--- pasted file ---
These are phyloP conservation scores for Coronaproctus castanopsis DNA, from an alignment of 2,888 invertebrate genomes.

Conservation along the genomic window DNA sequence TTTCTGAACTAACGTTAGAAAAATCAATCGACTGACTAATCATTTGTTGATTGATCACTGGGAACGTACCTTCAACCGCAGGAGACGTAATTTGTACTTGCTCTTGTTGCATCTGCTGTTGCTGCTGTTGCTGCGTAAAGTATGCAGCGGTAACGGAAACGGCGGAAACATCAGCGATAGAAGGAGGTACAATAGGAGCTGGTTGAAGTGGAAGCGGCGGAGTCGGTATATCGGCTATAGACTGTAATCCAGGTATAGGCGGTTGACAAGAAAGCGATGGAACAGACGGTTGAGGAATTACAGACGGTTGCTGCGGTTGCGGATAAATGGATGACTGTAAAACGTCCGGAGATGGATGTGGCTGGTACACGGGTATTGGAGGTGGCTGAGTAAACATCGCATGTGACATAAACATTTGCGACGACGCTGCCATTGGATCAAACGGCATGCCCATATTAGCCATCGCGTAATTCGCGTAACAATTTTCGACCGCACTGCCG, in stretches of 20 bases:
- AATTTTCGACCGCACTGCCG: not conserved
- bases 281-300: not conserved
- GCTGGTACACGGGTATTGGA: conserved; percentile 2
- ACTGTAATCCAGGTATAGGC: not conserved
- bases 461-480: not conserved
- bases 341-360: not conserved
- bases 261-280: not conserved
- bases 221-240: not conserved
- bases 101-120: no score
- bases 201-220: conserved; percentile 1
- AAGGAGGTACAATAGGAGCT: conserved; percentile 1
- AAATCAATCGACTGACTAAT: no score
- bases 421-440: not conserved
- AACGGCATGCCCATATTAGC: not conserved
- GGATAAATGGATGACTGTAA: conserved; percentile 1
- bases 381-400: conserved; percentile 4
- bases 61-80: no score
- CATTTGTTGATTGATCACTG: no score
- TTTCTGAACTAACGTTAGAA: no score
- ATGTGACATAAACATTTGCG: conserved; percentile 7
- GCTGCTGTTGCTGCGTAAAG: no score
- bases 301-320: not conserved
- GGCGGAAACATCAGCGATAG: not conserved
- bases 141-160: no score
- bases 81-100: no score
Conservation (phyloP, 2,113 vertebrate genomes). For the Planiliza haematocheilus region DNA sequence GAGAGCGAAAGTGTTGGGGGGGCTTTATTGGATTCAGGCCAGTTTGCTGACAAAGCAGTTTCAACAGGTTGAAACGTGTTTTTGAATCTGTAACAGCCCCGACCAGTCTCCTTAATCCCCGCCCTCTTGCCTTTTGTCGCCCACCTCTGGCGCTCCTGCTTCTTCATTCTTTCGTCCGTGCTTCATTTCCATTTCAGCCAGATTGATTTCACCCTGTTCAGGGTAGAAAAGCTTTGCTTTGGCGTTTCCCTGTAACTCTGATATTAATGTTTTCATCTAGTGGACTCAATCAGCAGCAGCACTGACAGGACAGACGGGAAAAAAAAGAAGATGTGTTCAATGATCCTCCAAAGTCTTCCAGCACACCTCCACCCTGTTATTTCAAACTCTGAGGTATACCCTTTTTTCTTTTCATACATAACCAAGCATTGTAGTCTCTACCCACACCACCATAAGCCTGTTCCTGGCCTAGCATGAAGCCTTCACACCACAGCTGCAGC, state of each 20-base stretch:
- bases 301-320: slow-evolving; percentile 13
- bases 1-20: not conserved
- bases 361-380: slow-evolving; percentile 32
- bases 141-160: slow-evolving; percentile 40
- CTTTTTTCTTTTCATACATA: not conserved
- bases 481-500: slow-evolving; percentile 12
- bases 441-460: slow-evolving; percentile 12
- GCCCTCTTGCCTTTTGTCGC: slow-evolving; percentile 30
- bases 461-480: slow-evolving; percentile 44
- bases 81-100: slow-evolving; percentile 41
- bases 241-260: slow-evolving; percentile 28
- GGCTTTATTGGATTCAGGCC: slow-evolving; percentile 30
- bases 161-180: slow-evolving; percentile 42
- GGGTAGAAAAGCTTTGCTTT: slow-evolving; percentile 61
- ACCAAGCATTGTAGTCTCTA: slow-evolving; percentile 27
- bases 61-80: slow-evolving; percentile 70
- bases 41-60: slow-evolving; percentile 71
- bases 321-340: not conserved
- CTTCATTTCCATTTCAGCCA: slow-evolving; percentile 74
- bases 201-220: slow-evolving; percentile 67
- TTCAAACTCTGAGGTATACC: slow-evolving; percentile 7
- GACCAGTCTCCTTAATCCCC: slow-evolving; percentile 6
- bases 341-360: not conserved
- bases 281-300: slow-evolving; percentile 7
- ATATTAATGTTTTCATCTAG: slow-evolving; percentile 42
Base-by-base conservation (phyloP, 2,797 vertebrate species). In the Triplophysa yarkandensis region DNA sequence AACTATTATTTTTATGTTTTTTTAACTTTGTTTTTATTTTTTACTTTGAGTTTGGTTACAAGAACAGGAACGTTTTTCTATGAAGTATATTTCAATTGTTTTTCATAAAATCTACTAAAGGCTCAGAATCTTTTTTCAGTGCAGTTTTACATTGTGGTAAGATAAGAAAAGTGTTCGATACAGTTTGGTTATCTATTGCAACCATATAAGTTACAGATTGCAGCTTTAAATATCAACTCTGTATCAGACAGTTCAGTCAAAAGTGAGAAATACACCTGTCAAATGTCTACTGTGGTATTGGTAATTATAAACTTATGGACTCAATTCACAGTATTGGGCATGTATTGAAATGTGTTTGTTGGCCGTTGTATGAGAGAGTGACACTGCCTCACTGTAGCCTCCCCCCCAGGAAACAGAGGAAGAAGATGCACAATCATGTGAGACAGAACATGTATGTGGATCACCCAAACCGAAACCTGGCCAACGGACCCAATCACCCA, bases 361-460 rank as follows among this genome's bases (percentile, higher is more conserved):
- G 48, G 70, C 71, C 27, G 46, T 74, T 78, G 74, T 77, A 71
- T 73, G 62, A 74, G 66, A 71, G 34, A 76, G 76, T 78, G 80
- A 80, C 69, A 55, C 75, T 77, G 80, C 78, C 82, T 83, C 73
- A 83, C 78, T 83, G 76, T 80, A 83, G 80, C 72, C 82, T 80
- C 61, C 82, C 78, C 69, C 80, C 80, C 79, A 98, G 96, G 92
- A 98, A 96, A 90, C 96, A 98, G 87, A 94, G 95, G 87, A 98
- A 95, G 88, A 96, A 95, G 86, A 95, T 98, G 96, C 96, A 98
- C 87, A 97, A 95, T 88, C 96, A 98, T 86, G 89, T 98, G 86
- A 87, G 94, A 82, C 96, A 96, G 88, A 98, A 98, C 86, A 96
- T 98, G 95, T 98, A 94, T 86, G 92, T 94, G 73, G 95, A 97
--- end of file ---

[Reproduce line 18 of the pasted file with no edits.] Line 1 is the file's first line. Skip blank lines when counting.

- bases 381-400: conserved; percentile 4